Located in the North of Mexico City, The Basilica of Our Lady of Guadalupe, affectionately known simply as La Villa, holds huge significance for Mexican and Catholic culture alike. The church is one of the most visited holy sites in the world with thousands of Catholics seeking to make the sacred pilgrimage to the site each year.
According to the traditional account, back in 1531, Juan Diego Cuauhtlatoatzin, an Aztec convert to Roman Catholicism was walking to his village just outside Mexico City when Our Lady of Guadalupe, a Roman Catholic icon of the Virgin Mary, appeared. She was surrounded by light and spoke in Juan Diego's native language and requested a church was built in her honour on the spot where they stood.
But when Juan Diego rush to tell a nearby Spanish Bishop what had happened, the Bishop doubted whether these events were the truth and demanded a sign as proof. The Virgin Mary appeared for a second time and told Juan Diego to gather flowers. Miraculously, despite the fact it was winter, roses bloomed at his feet. When he returned to the Bishop to present the flowers, an image of The Virgin Mary herself had appeared on the cloth of his cloak. A shrine was immediately constructed and the story was used to convert millions of indigenous people across South America. The original, sacred image imprinted on the cloth is still housed at the site today.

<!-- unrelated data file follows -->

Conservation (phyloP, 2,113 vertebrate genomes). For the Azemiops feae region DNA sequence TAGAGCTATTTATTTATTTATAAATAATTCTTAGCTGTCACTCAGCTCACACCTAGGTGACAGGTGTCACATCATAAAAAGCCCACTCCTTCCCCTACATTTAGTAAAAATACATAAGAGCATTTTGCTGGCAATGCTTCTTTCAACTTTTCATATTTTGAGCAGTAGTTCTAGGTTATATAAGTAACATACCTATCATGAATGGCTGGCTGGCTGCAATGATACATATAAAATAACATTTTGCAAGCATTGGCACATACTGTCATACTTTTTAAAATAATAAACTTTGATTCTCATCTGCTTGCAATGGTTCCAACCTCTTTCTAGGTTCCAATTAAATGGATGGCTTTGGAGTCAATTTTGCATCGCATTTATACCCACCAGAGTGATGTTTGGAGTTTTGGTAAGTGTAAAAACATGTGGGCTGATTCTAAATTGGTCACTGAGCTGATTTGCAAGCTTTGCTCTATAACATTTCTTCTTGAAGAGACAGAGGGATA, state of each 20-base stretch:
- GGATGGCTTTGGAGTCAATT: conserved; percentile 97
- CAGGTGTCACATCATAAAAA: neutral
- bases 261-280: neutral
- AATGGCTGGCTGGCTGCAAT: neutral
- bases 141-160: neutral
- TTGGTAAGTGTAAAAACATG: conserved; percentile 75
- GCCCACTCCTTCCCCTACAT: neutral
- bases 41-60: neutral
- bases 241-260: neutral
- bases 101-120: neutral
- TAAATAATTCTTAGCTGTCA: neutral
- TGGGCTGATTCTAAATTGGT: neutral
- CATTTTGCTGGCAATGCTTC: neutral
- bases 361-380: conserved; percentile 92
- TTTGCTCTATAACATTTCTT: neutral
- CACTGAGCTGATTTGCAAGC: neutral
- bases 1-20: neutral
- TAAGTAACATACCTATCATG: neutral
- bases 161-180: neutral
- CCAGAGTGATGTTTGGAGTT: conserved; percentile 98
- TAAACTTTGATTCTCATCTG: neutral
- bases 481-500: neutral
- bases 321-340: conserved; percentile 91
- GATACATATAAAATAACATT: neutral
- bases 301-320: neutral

The site is split into two Basilicias, old and new. The Old Basilica was constructed between 1695 and 1709 and has recently re-opened after extensive renovations. The building was built on top of a former lake so has begun to sink into the ground, creating a strange aesthetic to the exterior of the building. Also, in 1921 a bomb was planted in the church cuasing huge damage throughout the building, but fortunately the original cloth featuring The Virgin Mary's image remained intact.
As a result the New Basilica was built in 1976 and the image moved, complete with bullet proof glass. The circular building was designed in order to maximise the view of the image to those inside. Able to house 10,000 and supported by a pylon that is designed to prevent sinkage has ensured the image can be shared with generations to come.
As one of the most popular and impressive sights in Mexico City with stunning arhcitecture and huge cultural significance to people across the world, it is one you do not want to miss.